President Obama announced Thursday that he supports allowing insurance companies that sell plans that don’t fully comply with the provisions of the Affordable Care Act to continue to make those plans available in 2014.
On the surface, this is a huge relief to people like me, who received notices in the mail from our insurance companies that our existing plans would be canceled when Obamacare comes fully online, and we would be funneled into more expensive plans under the new health exchange. I personally am staring at a 43% hike in monthly premiums, a 30% boost to my maximum annual out-of-pocket expenses, and double and quadruple copays for doctor and urgent-care visits, respectively.
I’ll be thrilled if I can hold on to my old plan for another year until the kinks are worked out in the exchanges.
“Buying health insurance is never going to be like buying a song on iTunes,” the president noted. “This fix won’t solve every problem for every person.”
Unfortunately, he’s right.
Just because insurance companies are allowed to continue selling my plan and others like it that do not meet the full provisions of the law doesn’t mean they will. The president has made it an option, not a mandate.
There’s no incentive.
The inexpensive catastrophic plan I purchased was likely offered as an enticement to young, healthy people like myself who would otherwise skip purchasing insurance altogether. Now that the law mandates that all U.S. citizens purchase health insurance or face a tax penalty, why would a private insurance company continue to offer me an inexpensive plan, knowing that if I don’t sign up for a more expensive option and forgo insurance, I’ll be penalized by the government?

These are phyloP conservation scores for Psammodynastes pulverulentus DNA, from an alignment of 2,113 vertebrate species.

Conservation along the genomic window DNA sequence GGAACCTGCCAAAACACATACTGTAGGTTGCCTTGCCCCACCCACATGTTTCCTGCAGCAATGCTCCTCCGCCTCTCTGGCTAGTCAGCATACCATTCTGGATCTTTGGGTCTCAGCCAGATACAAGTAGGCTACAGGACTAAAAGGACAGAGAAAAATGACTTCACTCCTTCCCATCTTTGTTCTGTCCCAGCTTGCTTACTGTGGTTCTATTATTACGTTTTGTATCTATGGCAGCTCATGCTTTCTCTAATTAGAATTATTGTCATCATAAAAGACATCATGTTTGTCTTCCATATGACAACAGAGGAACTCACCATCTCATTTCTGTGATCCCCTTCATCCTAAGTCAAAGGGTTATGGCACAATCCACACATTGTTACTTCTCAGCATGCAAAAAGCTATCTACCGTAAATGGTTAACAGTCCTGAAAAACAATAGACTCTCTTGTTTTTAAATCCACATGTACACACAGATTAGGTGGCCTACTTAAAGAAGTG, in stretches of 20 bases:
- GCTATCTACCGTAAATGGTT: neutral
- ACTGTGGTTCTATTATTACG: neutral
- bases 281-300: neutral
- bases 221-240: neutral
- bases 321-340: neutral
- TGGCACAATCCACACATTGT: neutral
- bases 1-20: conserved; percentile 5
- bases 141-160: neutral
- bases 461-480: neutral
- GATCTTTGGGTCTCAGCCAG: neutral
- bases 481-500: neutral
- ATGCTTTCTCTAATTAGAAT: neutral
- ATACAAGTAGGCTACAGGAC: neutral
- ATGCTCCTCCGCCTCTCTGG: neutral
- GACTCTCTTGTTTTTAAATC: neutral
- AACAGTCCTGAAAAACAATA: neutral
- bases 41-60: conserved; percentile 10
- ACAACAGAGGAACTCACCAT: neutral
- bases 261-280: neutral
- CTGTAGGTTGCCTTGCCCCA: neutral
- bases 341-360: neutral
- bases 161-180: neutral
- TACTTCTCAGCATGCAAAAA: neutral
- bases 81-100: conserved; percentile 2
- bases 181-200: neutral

Private insurance companies don't have the best interests of consumers in mind. Market forces can keep these companies honest. As could competition from a Medicare-like public insurance entity not governed by the profit motive. Unfortunately, the law doesn’t provide for either of these cost-cutting possibilities. Though the exchanges include several private insurers that compete for customers, the insurance mandate largely takes away the biggest advantage consumers enjoy in an open market -- the option not to purchase insurance at all.
I’m thankful the president agreed to change provisions of the healthcare law so that, in theory, I will be able to keep my existing plan. Insurance companies, in an effort to keep as many healthy people on the rolls as possible, may comply. But I still fear my plan will be a goner.
Matthew Fleischer is a Los Angeles-based freelance journalist. Follow him on Twitter @MatteFleischer.Copyright © 2014, Los Angeles Times